Thank you for the post! I LOVED that you touched on this subject. Thank you so much for your transparency. I see this ALL the time among my Christian sisters, including myself. It makes me so sad to watch. The Lord showed me in a mighty way that when I stepped aside, He was faithful to lead me to the man He wanted me to be with. He literally played match maker and set me up with my husband and the irony is, my husband is better than any guy I would have ever picked for myself. Believe me when I say, it's worth waiting on the Lord in this area of your life (every area, for that matter). I wasted 15 years of my life dating guys just like you described above (tons of alcoholics and yep, even several drug dealers and ex-cons). You hit the nail on the head that according to the Word we are not to be dating people like this, not just the obvious "bad guys" but non-believers in general. This is SO important!! Do not rationalize and make excuses that it's okay. And why does the Bible tell us this? To protect us and our relationship with Christ! This is a command because its for our own good. I have seen so many Christian woman and men fall away from their faith because they dated or even married a non-believer with the hope that "one day" their significant other would be saved. Years later the non-believer is still a non-believer and the "Christian's" faith has been compromised or they were put through much unnecessary pain because of the disconnect in this area of their lives. At this point I've probably wrote too much but just want to drive the point, because I'm living proof, to please please give the Lord control over this area of your life! He WON'T let you down!! :-)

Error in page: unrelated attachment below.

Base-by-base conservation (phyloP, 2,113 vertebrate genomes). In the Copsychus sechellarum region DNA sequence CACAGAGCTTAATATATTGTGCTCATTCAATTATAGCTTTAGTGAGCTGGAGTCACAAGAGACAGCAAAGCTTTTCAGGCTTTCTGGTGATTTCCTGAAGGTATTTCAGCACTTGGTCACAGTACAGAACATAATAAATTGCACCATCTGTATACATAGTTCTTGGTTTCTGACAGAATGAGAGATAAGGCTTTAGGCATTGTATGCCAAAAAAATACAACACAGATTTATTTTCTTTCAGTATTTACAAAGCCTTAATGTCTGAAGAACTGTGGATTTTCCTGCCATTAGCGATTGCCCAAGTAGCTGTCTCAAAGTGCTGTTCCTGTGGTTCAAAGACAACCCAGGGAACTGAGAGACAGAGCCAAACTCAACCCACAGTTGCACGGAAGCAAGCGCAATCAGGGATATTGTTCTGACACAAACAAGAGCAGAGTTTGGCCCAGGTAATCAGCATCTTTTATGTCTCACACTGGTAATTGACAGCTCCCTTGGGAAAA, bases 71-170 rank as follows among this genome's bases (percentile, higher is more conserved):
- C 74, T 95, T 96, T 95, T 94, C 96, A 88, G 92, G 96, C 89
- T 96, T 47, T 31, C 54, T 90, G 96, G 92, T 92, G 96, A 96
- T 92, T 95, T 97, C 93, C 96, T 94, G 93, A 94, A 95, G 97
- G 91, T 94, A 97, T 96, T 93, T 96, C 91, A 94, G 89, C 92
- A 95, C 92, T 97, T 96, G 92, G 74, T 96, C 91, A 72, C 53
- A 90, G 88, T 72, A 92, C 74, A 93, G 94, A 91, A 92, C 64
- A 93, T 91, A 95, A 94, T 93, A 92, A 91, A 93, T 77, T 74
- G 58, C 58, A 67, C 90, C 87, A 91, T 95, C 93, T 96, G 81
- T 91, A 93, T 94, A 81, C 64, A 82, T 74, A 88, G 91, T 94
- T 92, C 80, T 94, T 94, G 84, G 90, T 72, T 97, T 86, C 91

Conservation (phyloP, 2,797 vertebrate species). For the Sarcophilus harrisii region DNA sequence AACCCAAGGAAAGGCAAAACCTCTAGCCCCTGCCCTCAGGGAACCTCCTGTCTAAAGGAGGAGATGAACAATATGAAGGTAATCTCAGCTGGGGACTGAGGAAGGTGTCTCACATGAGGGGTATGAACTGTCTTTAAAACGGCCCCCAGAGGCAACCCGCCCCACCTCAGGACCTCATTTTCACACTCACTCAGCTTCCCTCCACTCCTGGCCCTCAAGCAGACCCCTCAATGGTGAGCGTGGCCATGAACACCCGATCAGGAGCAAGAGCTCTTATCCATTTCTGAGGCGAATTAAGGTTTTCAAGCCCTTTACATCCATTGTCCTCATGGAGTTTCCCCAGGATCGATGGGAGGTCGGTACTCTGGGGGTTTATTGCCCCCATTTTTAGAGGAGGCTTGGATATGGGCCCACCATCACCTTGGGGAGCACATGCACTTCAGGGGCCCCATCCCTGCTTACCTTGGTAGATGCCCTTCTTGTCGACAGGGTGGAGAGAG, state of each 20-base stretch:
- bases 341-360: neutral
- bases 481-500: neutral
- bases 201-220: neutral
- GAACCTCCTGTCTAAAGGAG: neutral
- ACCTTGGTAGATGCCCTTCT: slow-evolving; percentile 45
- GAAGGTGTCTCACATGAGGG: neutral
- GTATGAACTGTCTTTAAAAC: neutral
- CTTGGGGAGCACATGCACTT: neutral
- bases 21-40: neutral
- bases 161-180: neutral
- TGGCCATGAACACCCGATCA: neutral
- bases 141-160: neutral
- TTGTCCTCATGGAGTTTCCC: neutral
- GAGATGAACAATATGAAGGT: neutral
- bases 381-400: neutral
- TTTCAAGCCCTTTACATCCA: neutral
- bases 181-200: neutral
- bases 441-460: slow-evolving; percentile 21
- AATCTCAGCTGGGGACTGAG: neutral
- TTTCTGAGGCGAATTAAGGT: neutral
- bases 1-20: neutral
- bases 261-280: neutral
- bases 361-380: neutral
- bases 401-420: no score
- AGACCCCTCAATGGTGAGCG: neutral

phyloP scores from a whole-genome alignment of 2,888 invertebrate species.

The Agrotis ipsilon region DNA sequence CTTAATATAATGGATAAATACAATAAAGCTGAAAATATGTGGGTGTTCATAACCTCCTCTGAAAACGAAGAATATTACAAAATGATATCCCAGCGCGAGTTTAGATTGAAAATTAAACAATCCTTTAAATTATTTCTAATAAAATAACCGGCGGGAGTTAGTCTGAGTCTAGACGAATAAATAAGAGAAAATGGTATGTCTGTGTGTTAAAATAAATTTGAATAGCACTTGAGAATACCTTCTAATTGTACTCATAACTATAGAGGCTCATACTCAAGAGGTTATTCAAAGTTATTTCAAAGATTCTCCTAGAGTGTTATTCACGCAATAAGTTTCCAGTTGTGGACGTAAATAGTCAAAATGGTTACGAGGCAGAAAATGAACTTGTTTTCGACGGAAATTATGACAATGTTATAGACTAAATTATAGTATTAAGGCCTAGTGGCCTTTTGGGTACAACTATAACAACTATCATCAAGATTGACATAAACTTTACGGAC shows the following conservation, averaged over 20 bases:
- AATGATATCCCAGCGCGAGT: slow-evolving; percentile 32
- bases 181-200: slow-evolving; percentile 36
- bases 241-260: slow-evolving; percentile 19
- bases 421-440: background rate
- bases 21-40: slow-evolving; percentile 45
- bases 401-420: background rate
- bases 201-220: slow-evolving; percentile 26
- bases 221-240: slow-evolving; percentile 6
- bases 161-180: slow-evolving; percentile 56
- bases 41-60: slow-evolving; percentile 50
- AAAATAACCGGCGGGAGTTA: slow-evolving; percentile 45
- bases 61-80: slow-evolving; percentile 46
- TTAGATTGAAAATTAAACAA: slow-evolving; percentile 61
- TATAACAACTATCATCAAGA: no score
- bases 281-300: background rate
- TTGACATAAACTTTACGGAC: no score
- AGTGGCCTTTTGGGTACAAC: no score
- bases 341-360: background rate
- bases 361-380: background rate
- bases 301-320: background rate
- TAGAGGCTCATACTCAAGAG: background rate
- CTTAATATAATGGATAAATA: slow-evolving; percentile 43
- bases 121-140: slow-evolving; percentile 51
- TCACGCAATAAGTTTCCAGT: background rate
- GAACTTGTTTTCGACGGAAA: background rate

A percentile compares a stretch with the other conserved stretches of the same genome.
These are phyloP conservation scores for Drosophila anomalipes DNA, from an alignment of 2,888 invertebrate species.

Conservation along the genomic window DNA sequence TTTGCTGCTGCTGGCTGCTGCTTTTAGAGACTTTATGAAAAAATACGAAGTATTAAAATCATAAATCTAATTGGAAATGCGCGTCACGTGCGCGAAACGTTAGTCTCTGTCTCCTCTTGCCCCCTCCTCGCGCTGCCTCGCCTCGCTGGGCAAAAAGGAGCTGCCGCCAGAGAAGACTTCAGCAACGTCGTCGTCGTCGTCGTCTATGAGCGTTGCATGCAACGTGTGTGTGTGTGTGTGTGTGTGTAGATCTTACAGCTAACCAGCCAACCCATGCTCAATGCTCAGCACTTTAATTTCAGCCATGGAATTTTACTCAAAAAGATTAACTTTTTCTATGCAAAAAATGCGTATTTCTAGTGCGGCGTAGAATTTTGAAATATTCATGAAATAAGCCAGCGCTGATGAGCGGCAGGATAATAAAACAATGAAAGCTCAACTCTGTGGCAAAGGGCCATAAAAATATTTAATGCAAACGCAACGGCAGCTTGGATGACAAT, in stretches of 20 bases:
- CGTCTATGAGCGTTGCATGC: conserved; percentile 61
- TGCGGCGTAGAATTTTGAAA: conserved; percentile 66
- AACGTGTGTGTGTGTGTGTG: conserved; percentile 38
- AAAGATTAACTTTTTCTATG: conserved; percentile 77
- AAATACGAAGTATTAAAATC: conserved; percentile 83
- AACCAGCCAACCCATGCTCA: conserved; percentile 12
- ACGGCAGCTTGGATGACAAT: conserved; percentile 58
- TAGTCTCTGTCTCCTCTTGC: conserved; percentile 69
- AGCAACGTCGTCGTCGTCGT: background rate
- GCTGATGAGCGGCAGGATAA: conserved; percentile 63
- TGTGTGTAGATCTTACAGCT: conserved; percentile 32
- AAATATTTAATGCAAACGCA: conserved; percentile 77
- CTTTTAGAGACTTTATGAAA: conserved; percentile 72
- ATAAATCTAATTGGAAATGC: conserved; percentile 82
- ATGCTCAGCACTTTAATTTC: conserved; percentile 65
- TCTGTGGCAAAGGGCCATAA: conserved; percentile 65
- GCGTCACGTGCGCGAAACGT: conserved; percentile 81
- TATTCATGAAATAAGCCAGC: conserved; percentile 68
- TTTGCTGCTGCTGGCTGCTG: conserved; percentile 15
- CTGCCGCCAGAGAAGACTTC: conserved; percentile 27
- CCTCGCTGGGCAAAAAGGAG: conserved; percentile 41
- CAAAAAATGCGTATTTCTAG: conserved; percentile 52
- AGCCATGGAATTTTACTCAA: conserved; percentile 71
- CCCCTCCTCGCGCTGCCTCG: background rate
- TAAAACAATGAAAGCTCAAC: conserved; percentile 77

October 19, 2011 at 8:34 pm

  6. Ruthie D.

    AMEN! AMEN! AMEN! AMEN! I just want to shout–such truth, sister. I have seen SO MANY women walk away from Christ because of some loser guy that promises to change…I am thankful God graciously sent me to a foreign country (China) to live for years and realize the kind of man I needed to wait for. Thank you for commenting! I'm grateful for my story…because God is redeeming it every single day.

    October 19, 2011 at 9:39 pm

  7. kelsey6791

    I've been in the same position before. But strangely, I didn't have enough sense to care whether or not he was a Christian. He certainly was not a "good" guy, with a penchant for drinking,smoking, and sadism. Maybe I knew I couldn't change him ,so I just had to be satisfied with guessing what his next move was. It's completely different for me now, I haven't seen or talked to him since June. I'm 99% sure he's the same skeezy doofus he was 4 months ago, I'm just grateful it's not my problem anymore. Still, I certainly do have a hard time trusting God with my future husband. I've been reflecting on it lately and I've come to the conclusion that I will practice a celibate lifestyle until God calls me out of that period. I'm pretty content with that decision :)